Grocery & Nutrition • June 19, 2019
Trying to fit more whole grains in your diet? Trying to go gluten-free? Trying to reduce carbs or calories? Think pasta is out of the question? While the traditional semolina pasta may not be the best option, there are a variety of pastas currently available to meet many different dietary needs.
Semolina flour is made from ground durum wheat, a variety that contains more protein than common wheat. Its high gluten content is what helps the pasta remain firm after cooking. The bran, or outer husk, of the grain is removed during processing, making it a refined grain.
While it is a good source of protein (7g per serving) its fiber content is low at only 2g per serving.
Also made from durum wheat, however the bran is not removed so it contains more than double the fiber (5g per serving) compared to the traditional variety. This fiber will cause whole wheat pasta to be digested more slowly, helping keep blood glucose under control.
Review: This is a better choice than regular pasta for individuals with diabetes or those wanting better control of their blood glucose levels; however, portions should be kept small as it is high in total carbohydrates.
Pro Tip: When shopping for this variety, make sure to read the ingredients list. The first ingredient should contain the word “whole”, such as “whole durum wheat flour.” Some products may say “multi-grain” or “made with whole grains” but the first ingredient listed is durum wheat flour - because the word “whole” is missing, this ingredient is not a whole grain. At the end of the ingredient list, you may see added vitamins and minerals - iron and B vitamins (niacin, thiamine, riboflavin, folic acid). When a grain is refined, these nutrients are stripped away so they have to be added back after processing. A whole grain variety will not show added vitamins and minerals in the ingredients list as they were never removed.
These pastas are often made from brown rice flour but there are also quinoa, corn, and buckwheat varieties. A whole grain brown rice or quinoa pasta will have a similar carbohydrate and fiber content to the whole wheat pasta but with a little less protein (5g vs 7g per serving). Some gluten-free pastas are a blend of a few grains, including some refined grains, which can result in a lower fiber content (1-2g per serving). Buckwheat noodles are high in fiber (6g per serving) and protein (7g per serving), as well as a good source of iron.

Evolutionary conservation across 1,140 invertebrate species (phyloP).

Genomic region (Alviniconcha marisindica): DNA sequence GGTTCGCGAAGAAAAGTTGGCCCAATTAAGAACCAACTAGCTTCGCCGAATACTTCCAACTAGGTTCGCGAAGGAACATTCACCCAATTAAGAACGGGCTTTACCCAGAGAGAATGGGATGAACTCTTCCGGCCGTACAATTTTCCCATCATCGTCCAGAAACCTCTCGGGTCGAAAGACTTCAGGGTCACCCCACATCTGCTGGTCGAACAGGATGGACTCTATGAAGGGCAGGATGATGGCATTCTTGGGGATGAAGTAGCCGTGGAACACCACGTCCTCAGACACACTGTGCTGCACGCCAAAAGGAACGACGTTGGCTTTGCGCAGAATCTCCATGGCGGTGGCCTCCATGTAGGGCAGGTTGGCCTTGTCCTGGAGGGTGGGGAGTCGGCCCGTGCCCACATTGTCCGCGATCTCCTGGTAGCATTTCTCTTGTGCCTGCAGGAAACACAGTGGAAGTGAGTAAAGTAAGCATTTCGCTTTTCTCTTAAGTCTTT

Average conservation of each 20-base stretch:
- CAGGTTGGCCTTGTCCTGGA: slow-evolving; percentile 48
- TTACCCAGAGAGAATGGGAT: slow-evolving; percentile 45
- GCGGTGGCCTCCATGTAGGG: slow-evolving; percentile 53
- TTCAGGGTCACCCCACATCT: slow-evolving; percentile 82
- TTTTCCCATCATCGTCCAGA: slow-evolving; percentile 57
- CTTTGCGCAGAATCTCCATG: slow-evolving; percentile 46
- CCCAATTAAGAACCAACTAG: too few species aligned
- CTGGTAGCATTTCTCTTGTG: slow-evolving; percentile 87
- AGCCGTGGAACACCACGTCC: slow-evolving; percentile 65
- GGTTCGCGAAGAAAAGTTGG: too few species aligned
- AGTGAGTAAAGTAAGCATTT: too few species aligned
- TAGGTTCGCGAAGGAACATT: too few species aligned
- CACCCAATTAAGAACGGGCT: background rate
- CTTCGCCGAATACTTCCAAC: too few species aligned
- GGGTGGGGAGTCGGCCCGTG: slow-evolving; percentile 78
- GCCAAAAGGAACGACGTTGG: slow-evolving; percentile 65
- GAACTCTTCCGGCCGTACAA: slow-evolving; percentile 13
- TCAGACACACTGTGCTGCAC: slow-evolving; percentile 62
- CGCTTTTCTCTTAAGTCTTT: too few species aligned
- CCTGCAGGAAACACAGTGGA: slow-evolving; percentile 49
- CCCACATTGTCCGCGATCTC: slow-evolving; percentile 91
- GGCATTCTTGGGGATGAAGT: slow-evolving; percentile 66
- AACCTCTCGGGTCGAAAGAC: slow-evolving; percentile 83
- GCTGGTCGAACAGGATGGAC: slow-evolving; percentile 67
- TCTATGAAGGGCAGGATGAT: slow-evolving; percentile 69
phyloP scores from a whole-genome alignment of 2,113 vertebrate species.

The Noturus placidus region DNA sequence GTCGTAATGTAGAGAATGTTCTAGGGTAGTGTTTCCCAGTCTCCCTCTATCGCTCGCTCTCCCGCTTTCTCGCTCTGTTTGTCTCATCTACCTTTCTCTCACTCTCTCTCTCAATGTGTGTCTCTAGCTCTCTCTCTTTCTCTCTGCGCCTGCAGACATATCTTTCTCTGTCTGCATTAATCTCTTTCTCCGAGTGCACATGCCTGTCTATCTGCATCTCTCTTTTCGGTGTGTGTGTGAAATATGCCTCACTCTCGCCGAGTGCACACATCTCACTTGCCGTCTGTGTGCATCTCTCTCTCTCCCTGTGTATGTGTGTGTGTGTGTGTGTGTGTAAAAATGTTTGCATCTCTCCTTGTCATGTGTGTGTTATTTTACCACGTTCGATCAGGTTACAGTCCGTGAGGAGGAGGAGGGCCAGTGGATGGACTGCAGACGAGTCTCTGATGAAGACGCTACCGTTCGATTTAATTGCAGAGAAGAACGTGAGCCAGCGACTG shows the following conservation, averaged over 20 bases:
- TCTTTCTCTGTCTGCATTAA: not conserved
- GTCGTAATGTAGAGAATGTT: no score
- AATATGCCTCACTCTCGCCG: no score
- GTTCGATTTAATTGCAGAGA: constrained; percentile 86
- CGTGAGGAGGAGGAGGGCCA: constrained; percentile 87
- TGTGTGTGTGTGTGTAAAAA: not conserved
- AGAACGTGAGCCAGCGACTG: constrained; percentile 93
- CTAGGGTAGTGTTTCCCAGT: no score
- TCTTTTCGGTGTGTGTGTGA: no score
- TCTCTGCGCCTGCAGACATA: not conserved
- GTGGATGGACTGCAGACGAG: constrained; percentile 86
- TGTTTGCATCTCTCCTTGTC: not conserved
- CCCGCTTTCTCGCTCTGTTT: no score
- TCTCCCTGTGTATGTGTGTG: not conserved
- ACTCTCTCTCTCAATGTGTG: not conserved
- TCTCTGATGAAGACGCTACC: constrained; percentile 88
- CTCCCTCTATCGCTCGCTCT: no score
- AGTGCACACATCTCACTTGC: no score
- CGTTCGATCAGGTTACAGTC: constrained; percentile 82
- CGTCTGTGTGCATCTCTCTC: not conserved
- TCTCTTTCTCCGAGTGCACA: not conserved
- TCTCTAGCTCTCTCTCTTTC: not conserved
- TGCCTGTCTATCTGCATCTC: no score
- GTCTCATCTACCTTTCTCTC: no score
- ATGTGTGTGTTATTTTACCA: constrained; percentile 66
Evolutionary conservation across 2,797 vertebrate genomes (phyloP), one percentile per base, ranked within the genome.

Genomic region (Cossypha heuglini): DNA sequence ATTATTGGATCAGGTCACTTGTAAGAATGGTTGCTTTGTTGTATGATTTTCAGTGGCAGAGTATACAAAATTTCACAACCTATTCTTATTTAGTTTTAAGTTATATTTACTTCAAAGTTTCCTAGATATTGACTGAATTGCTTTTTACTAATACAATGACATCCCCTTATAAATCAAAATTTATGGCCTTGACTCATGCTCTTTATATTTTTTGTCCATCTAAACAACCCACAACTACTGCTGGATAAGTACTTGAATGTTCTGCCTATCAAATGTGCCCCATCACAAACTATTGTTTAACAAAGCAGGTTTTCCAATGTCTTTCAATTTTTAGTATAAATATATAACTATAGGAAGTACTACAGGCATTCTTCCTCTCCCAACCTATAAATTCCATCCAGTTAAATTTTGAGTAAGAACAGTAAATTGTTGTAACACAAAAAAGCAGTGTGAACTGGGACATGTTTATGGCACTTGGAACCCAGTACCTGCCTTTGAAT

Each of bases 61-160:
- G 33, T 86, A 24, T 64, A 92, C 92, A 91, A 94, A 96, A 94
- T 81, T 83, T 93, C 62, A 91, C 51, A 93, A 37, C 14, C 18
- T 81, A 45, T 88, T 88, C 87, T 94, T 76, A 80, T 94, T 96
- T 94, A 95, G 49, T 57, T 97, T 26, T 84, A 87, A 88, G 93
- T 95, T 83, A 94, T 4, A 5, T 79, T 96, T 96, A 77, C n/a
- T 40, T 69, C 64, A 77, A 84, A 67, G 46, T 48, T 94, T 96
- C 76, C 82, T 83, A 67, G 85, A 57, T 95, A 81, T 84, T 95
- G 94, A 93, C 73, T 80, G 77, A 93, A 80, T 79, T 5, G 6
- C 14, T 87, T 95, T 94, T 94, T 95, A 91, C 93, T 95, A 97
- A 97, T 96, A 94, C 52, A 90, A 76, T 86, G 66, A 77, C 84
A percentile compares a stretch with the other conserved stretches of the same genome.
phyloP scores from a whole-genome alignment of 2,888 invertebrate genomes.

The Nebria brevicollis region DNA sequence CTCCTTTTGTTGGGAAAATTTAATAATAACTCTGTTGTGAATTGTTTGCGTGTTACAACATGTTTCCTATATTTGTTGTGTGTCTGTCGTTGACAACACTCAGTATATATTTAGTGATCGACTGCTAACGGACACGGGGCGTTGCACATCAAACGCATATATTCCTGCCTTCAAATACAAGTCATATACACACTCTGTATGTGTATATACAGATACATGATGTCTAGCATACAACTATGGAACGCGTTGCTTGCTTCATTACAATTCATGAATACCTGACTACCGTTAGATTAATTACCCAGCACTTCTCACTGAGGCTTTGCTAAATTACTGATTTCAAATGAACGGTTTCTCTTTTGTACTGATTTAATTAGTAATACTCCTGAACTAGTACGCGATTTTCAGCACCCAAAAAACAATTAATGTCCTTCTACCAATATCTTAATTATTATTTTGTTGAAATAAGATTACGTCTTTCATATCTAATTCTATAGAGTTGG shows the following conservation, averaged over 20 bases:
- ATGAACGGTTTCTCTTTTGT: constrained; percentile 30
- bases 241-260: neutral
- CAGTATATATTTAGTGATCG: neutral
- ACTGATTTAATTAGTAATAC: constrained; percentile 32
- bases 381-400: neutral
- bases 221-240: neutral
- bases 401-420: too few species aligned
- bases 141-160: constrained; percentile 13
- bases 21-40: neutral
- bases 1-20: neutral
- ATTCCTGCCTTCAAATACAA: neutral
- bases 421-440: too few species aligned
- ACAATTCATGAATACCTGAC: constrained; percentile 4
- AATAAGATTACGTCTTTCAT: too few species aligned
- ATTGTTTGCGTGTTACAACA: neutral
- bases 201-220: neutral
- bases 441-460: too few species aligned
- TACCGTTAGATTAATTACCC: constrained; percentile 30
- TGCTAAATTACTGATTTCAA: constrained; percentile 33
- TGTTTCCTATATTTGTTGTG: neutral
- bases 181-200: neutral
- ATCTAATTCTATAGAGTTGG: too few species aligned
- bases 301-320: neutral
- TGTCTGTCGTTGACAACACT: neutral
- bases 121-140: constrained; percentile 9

Review: These pastas are a good choice for those following a gluten-free diet as well as those following a low FODMAP diet. When cooking, it is important to follow the directions on the back of the box.
Pro Tip: Cook times will vary depending on the type of gluten free grain used. If gluten-free pasta is overcooked it will fall apart.
These are made from a variety of different legumes like red and green lentils, chickpeas, and black beans. Compared to a traditional semolina pasta, they are slightly lower in carbohydrate (32g vs 42g per serving) and higher in fiber; the actual fiber content varies depending on the legume, with red lentil pasta being the lowest at 6g per serving and black bean being the highest at 15g per serving. Given that the daily fiber recommendation is 25g for women and 38g for men, a serving of black bean pasta can provide half of the recommended amount. Legume pastas are much higher in protein with one serving providing 14g. They also contain iron, folate, and potassium.
Review: These are a good choice for vegan diets as they are a good plant-based source of iron. Their fiber content makes them a great addition to gluten-free diets, as these diets can be low in fiber. Due to their high protein and fiber content, they will be digested more slowly, helping keep blood glucose levels under control.
These “noodles” are made from spiralized vegetables like zucchini or butternut squash, or spaghetti squash. They are all naturally gluten-free making them a good option for an individual with celiac disease or those following a gluten-free diet. These are also great low-carb options for someone with diabetes, as well as being paleo-friendly. Spaghetti squash is a good option for the low FODMAP diet.
Review: All three of these are much lower in protein than the other pastas so it would be good to add a protein source to create a more balanced meal.